On today's Daily Source Code, Adam Curry announced a new venture, Podshow.com that he is undertaking with Ron Bloom to "bring together the elements to create a marketplace" for Podcasting. He listed these: making it easier to find Podcasts through search and directories, enabling monetization through convincing big Madison Avenue types of the value of narrowcast advertising, and lowering barriers to entry for content creation by anyone.
I think these are all the right ideas, hip to the best current thinking in these areas like the Long Tail, etc. Something occurred to me in looking at the crappy temporary pre-launch page they put up (crufty with advertising-speak: buzzwords and catchphrases, and confusing non-compliant design): The big movers of the folksonomic/tagging/new whatever, Flickr and del.icio.us, have raised the bar for useability of site design. Both of those sites do complicated things that are hard to explain to people who haven't used the sites. It is a virtue of their implementation that "you really have to use it to get it" is both so often said of these sites and so true. What they do can't be reduced to buzzwords or a satisfying one sentence marketing statement. With podshow.com, and so many other sites, on the other hand, I think that if you didn't already know what they were about when you got there, you would have no way of figuring it out from the site and no chance of figuring out how to use the site itself.
Right now, this is not such a big deal because we're talking about a parking page. But soon, when they launch their service, they better have a design of equivalent quality to del.icio.us and Flickr, one that is both self-explanatory and a pleasure to use. I guess what I'm realizing is that the excellence of these sites' designs may not just be a happy coincidence, but a necessity of operating in the Long Tail. Since, in Long Tail territory, people are following whims and whisps of their own taste, wandering around laterally to find new things that they might like and new people whose taste they trust, rather than searching for a specific pre-known thing, the "stores" have to be much more responsive to their desires, making it simple and obvious for them to navigate in whatever direction occurs to them at any moment.
Take the totally dominant sell-your-own-music site CD Baby as a example. Try to find At Dusk on CD Baby. It's easy. You just type the name into their search field and you get good results. But then try to navigate from there to any other semi-similar band, Menomena for example. It is next to impossible to do just by clicking on links even though we're in the same scene in the same city and, in fact, know each other a little bit.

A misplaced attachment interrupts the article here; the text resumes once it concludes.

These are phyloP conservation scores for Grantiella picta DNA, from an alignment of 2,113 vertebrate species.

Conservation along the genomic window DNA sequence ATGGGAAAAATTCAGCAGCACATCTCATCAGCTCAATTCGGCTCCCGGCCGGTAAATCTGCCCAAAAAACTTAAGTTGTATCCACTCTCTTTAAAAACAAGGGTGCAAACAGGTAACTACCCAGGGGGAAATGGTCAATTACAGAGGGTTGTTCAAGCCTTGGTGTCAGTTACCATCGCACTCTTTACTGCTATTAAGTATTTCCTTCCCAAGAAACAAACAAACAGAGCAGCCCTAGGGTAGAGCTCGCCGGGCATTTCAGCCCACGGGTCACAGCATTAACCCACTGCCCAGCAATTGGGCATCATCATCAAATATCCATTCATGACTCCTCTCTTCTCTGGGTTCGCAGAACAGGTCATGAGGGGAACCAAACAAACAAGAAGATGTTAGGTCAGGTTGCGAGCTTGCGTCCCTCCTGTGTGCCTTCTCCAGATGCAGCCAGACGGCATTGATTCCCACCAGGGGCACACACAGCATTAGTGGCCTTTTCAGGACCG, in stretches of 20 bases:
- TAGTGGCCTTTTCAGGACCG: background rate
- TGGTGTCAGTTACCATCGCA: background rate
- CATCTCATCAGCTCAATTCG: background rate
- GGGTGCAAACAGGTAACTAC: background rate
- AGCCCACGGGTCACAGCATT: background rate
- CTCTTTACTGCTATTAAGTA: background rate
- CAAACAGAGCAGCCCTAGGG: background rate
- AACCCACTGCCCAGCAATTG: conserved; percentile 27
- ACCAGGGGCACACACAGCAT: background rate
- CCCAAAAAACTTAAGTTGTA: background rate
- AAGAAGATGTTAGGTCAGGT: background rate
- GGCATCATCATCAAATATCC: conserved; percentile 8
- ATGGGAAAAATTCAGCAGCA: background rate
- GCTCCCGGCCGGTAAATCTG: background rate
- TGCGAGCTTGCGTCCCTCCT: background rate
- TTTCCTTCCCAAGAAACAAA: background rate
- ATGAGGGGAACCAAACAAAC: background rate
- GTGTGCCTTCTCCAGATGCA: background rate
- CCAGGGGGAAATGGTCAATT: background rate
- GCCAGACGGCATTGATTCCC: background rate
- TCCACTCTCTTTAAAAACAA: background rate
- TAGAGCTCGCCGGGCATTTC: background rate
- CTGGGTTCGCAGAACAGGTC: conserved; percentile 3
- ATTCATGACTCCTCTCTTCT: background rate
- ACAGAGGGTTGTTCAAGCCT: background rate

The key to this kind of navigation is social networking. You don't want to browse other bands in the same genre or in the same region, you want to see what bands other people who like At Dusk also like. It's just like the real world: the best way to find out about music is to talk to people who you already have something in common with musically (say that you run into at a show or in a record store) and then explore what else they like that you might not know about yet. On the other end, everyone has a friend or two who they trust for music refrences, who is always listening to new things and has taste similar enough to your own that their recommendations will have a pretty high hit rate. The more people you find like this the more good music you'll find.
Sites such as del.icio.us and Flickr do a lot to encourage these kinds of interations. They're always pushing you down the Long Tail towards things you don't know about yet but might like rather than up to the most popular items that you already have an opinion on but that get bought the most.
I can't think of a medium that is more ripe for this kind of treatment than podcasting. It has the social networking element already built in by its relation to blogging and there really isn't anything narrower than the Tap Dancing News on openpodcast.org or any of the 6 items in the ipodder.org subdirectory for "wine".
I don't know if it's going to be podshow.com, but sometime soon, someone is going to build a great social networking site for podcasting and that's going to be the ballgame.